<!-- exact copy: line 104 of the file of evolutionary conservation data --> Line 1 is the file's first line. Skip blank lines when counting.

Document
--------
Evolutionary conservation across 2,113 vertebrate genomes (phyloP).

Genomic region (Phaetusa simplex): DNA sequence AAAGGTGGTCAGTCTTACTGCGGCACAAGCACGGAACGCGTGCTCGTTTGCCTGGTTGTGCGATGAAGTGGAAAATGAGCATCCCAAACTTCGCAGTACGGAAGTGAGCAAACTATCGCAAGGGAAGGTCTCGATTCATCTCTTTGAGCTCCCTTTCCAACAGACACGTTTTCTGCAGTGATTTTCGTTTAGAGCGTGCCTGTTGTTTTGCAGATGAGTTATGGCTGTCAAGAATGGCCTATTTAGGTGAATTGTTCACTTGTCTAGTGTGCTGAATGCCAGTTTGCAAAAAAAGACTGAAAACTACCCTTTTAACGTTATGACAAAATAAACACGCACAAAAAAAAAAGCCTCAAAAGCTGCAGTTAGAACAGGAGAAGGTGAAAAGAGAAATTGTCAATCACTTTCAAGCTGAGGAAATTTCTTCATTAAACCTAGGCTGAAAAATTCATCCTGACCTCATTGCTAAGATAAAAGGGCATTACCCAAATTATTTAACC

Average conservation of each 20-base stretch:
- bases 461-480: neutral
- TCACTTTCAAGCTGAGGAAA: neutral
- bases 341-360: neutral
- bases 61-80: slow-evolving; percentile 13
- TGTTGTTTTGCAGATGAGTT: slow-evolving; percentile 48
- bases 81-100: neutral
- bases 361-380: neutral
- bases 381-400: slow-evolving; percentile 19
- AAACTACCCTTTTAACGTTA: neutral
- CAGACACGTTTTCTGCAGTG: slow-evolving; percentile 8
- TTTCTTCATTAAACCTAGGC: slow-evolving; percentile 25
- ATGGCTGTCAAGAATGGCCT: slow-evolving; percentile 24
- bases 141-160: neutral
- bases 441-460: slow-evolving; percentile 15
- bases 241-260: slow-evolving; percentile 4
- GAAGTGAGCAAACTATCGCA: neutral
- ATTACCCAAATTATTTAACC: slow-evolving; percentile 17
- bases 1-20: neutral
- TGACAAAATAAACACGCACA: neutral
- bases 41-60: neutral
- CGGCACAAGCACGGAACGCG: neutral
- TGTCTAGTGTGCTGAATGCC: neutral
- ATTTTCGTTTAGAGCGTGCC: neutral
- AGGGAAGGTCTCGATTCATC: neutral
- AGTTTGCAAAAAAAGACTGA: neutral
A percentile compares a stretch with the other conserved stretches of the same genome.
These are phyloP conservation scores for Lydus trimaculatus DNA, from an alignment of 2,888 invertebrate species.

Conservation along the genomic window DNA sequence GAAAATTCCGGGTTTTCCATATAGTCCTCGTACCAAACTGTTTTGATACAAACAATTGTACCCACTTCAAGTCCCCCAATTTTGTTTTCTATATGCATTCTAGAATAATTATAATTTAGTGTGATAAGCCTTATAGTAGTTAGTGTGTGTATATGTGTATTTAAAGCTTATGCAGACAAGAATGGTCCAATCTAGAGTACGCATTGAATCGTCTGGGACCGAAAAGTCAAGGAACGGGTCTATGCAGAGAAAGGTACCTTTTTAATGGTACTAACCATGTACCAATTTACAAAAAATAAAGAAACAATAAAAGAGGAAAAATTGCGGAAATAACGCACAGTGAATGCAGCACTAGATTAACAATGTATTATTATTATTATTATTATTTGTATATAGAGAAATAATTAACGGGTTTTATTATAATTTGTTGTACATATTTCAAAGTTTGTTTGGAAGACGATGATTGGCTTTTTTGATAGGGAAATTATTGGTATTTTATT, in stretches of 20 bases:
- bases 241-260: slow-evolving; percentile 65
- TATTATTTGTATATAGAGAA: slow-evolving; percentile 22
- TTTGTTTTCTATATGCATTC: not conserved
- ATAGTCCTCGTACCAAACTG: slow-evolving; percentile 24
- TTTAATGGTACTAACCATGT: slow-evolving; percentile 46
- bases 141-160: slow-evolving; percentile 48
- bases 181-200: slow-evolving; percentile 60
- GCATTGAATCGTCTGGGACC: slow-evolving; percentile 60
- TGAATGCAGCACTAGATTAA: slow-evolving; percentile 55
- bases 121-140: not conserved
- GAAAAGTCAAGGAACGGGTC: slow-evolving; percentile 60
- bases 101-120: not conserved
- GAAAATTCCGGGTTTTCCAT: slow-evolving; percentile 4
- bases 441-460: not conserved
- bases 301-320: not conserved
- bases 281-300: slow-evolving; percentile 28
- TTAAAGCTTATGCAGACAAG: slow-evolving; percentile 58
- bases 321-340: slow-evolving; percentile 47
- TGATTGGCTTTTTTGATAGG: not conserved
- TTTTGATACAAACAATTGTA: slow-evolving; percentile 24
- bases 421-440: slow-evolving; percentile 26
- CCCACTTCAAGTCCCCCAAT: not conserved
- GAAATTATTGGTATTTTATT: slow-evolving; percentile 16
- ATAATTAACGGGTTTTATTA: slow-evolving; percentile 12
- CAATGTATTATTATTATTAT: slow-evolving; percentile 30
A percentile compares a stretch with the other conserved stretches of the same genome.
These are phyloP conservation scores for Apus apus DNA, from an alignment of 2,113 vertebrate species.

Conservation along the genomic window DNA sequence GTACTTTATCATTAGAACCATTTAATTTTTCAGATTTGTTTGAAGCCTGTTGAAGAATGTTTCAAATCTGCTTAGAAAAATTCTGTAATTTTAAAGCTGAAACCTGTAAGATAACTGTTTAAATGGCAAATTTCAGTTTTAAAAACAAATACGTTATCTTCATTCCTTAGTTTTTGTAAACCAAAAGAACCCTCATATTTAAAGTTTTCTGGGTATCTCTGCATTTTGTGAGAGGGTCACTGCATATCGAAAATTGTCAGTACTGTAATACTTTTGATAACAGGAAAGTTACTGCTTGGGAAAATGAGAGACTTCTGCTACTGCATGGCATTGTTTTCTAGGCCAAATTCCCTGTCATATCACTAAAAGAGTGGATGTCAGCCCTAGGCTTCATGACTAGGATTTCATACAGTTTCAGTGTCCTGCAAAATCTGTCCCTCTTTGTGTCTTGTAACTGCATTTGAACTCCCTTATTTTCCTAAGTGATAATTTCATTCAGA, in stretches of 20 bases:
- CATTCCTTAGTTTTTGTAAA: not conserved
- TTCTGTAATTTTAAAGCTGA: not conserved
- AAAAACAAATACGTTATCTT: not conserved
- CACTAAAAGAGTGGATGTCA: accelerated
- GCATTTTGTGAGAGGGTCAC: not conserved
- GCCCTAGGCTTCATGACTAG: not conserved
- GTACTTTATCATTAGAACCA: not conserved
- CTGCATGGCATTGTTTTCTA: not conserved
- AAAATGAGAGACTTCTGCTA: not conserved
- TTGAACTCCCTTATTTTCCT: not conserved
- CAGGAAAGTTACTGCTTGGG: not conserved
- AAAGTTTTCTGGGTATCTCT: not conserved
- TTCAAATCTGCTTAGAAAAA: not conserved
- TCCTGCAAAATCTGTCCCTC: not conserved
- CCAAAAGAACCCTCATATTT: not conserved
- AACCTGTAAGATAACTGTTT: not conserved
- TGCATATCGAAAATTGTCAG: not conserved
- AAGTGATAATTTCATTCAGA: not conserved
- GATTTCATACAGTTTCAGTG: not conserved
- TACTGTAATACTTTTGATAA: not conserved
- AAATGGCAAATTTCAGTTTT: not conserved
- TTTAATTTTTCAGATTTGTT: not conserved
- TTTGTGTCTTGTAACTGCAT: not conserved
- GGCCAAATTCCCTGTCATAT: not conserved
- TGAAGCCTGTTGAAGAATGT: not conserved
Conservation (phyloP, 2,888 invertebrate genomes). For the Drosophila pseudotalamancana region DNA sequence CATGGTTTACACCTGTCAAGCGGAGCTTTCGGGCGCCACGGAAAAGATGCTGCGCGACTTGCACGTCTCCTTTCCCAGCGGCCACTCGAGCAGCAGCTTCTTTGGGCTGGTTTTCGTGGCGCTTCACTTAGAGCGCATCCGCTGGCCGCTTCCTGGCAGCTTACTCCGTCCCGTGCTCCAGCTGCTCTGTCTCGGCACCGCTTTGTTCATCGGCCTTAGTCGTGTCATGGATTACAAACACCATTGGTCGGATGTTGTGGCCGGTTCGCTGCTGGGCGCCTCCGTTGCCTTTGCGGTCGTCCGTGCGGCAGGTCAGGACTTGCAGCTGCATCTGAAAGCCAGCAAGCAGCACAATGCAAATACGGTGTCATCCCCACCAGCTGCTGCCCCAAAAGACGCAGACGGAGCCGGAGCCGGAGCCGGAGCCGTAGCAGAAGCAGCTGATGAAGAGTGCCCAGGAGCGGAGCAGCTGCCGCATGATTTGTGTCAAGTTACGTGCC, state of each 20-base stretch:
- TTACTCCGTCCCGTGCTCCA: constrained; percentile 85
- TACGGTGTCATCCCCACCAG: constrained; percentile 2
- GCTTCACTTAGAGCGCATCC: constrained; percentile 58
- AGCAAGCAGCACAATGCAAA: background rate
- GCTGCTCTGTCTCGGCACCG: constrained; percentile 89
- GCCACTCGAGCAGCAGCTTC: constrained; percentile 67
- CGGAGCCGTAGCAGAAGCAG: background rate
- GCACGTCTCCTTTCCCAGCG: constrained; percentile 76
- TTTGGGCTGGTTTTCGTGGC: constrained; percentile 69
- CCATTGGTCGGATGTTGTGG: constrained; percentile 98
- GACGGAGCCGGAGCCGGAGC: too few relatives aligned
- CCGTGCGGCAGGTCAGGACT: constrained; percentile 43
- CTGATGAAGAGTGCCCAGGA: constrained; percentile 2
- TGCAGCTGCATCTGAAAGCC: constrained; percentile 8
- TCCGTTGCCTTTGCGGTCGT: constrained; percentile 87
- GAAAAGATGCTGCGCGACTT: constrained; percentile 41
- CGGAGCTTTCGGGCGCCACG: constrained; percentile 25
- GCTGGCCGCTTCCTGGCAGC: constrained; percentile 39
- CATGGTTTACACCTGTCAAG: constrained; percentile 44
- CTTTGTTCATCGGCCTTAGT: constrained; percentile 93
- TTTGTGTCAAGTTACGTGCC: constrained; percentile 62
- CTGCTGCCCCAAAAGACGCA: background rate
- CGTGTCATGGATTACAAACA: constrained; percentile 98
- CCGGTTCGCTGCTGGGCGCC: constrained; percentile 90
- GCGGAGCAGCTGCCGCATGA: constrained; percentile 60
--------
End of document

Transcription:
- CATGGTTTACACCTGTCAAG: constrained; percentile 44